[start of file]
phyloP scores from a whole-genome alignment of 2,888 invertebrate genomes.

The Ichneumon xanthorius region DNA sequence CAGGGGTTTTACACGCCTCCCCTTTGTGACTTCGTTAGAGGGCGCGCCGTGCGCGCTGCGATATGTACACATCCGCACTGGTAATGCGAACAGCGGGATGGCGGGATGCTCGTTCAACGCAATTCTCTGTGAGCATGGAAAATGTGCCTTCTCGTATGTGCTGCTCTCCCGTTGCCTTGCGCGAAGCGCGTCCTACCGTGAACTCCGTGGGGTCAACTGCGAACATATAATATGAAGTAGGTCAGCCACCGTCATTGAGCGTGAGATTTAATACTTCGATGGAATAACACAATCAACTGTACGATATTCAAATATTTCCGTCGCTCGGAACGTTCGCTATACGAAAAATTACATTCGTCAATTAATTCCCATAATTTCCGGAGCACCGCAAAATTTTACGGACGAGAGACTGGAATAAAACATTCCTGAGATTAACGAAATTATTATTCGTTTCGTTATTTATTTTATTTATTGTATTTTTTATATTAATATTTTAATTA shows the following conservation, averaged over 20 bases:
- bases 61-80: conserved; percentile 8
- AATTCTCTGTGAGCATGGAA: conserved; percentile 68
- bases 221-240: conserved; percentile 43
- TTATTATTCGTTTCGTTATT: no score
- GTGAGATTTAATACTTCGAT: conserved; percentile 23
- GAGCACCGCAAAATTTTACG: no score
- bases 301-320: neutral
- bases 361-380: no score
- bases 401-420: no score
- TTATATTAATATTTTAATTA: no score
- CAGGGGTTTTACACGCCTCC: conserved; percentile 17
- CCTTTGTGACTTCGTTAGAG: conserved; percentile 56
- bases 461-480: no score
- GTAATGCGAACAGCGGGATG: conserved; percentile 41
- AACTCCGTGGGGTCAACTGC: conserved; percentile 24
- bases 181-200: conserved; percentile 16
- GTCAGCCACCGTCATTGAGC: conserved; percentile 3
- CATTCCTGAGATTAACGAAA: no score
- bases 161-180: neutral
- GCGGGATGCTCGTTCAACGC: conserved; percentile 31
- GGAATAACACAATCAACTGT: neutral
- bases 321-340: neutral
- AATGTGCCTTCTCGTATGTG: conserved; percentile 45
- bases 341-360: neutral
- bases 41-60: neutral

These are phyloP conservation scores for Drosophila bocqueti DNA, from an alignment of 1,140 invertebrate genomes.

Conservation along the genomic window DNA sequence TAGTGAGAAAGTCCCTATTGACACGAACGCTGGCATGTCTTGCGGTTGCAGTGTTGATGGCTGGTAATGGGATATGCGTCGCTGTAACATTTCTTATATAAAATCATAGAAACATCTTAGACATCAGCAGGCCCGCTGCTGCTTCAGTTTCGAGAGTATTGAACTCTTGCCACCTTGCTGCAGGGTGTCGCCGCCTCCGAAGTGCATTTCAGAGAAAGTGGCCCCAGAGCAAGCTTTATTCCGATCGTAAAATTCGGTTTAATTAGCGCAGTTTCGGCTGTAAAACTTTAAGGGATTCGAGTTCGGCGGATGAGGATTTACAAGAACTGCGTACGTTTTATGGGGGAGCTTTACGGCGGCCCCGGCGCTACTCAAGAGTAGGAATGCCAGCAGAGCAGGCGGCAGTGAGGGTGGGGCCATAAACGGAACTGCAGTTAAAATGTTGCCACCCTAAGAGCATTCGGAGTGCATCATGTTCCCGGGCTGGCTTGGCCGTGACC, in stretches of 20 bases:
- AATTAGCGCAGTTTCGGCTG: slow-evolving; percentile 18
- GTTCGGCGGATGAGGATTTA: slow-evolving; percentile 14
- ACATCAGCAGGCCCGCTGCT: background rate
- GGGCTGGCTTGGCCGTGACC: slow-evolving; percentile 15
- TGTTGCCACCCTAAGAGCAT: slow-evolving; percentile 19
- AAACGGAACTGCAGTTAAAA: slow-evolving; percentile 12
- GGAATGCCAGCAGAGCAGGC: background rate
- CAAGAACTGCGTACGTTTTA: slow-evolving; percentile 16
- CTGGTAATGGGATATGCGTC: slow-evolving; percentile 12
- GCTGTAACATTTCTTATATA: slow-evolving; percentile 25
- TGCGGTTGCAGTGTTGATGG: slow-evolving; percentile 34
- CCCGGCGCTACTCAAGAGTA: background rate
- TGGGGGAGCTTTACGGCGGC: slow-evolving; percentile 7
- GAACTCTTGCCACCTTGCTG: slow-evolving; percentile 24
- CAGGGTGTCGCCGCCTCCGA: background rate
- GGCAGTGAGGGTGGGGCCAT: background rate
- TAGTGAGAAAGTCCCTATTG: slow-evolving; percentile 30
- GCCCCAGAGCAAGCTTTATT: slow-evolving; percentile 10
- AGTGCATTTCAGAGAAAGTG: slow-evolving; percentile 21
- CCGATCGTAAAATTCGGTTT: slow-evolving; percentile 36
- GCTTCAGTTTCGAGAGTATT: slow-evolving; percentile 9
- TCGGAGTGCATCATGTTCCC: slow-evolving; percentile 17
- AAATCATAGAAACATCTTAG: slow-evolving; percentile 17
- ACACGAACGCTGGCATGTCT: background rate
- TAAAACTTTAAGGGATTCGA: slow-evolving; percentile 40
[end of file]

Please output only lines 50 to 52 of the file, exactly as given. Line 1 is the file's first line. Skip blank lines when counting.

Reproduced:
- GCTTCAGTTTCGAGAGTATT: slow-evolving; percentile 9
- TCGGAGTGCATCATGTTCCC: slow-evolving; percentile 17
- AAATCATAGAAACATCTTAG: slow-evolving; percentile 17